On Paying Attention

One of the greatest gifts of a mindfulness practice as a writer is that mindfulness teaches you how to pay attention. And writing is all about paying attention.

41K7pfxbA2L._SX327_BO1,204,203,200_Poetry godess Mary Oliver has this to say on the subject in her divine A Poetry Handbook:

“The poet must not only write the poem but must scrutinize the world intensely, or anyway that part of the world he or she has taken for subject. If the poem is thin, it is likely so not because the poet does not know enough words, but because he or she has not stood long enough among the flowers–has not seen them in any fresh, exciting, and valid way.”


1232Here is what happens when a writer pays attention, courtesy of the incomparable Carlos Ruiz Zafón’s The Shadow of the Windone of my absolute favorite reads and one that overflows with incandescent details and observations:


“Bea says that the art of reading is slowly dying, that it’s an intimate ritual, that a book is a mirror that offers us only what we already carry inside us, that when we read, we do it with all our heart and mind, and great readers are becoming more scarce by the day.”


“. . .sometimes one feels freer speaking to a stranger than to people one knows. Why is that?”
“Probably because a stranger sees us the way we are, not as he wishes to think we are.” 



You can’t write like that unless you set a magnifying glass over the intricacies of your own human self and of those around you–the parts of you and of being human that you understand, and especially the parts you don’t. Writing like this–the ability to make incisive observations with words that are at once fresh and deeply familiar–comes from a willingness to inhabit oneself completely and to dive deep into human experience, in this case, the intimacy of our relationship to the books we read and the subtle depth of everyday interactions. This requires stillness, both internally and externally. Words such as these can be written in a great many places, but they do not get written between emails and Tweeting.

I imagine these passages being set down late at night in Barcelona, in a flat that, if you lean just so over the balcony railing, has a great view of La Sagrada Familia. There is red wine and a warm mediterranean breeze. And if Fermin is anywhere nearby, Manchego is involved. Carlos leans back in his leather desk chair, enjoying the faint whiff of good Cuban cigars that trickle in from his neighbor next door. He strokes his chin in the silence of his study, fully inhabiting this moment. He wonders: Why does it seem easier to speak to strangers? 

Robert Doisneau. ‘Chez Fraysse, Rue de Seine, Paris’ 1958


He searches his memory, hears the voice of the woman he sat beside at the bar a few nights ago, enjoying tapas. He’d told her about a painful childhood memory over patatas bravas and chorizo. It had been easy. Freeing, even. Free. Ah, there it is: he could just be himself, not a New York Times Bestselling author. Just Carlos, who would like another round of sangria, muchas gracias. The words tumble into the silence of his study, out of his fingers and onto the page. …a stranger sees us as the way we are, not as he wishes to think we are…

Somewhere outside, a girl is laughing, the sound like small, pealing bells.

So how do we, as Mary Oliver says, stand long enough among the flowers so that we can access a treasure trove of mindful moments and trains of creative thought?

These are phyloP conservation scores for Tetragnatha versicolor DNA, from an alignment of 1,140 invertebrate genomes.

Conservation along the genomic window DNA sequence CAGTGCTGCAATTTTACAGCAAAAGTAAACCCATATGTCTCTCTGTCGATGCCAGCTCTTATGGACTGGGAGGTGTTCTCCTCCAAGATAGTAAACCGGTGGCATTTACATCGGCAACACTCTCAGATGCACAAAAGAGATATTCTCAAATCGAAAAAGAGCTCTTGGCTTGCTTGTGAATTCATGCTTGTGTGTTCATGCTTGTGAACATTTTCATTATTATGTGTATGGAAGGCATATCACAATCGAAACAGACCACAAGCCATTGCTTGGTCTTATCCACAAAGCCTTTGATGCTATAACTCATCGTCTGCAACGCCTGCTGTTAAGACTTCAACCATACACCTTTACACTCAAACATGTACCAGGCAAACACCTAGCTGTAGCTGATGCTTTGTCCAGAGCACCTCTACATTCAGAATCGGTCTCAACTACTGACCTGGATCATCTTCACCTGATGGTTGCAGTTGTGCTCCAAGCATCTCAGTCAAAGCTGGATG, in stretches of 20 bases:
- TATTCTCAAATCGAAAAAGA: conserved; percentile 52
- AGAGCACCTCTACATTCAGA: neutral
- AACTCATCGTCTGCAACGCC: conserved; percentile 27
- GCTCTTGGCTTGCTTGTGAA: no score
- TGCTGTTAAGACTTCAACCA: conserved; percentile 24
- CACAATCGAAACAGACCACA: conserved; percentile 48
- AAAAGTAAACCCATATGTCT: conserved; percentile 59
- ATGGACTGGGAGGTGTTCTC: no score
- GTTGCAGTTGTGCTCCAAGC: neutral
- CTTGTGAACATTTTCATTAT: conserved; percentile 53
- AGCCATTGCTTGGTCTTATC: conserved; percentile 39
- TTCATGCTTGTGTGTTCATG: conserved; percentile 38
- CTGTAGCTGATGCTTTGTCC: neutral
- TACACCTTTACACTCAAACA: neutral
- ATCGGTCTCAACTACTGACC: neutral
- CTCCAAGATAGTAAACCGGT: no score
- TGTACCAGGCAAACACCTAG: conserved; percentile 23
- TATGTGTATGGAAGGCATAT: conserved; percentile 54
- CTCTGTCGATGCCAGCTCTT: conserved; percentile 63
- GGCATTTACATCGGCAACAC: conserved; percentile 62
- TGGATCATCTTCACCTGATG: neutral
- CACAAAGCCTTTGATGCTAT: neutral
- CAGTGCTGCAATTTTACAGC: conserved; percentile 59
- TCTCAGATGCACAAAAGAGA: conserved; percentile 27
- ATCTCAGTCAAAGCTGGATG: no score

By paying attention in our daily lives, by being mindful, our known and felt experience becomes the vehicle through which we tap into our own wellspring of memory, knowledge, and emotion. Being a keen observer in all our interactions and experiences allows us to make the kinds of satisfying connections and startling realizations that gift a reader with the experience of feeling known and waking up to the world around them.

How do we take our mindfulness practice into our writing sessions?


First, we get quiet. This is essential. We don’t have to be in a quiet place, per se, but we must be somewhere that allows us to shift our internal compass to our true norths. If you feel closely, you’ll find that there’s a silent clicking into place when you reach yourself, as though your outer self were a space ship docking at a station high above Earth.

We look inward. Mindfulness means fully inhabiting the present moment in a moment-to-moment awareness of both the internal and external environment. When you’re writing, the internal will take precedence. Go there. Dive deep.

We tune in to sensation, utilizing all five senses to fully inhabit our skin.

We invite ourselves to be expansive, to go beyond our usual boundaries, borders, and walls. This means that we welcome whatever comes our way–pleasant, unpleasant, or neutral: it’s all good. The perfect phrase can be found here, as well as clarity and penetrating insight.

“The language of the poem,” Oliver says, “is the language of particulars.” Happy hunting.


Breathe. Write. Repeat.

insta MFW logo

As usual, you can sign up for my newsletter for exclusive posts on the writing life, meditation and mindfulness for creatives, and more. If you’re a lady writer, please join us on the Pneuma Facebook Group for daily inspiration, motivation, and community. If you’re interested in working with me as a writing coach, don’t be shy: email me and I’ll get back to you ASAP. You can also check out the Pneuma Creative site for coaching, editorial, and class info. Happy writing! 


Psst: flower art by unknown – let me know if this was you!

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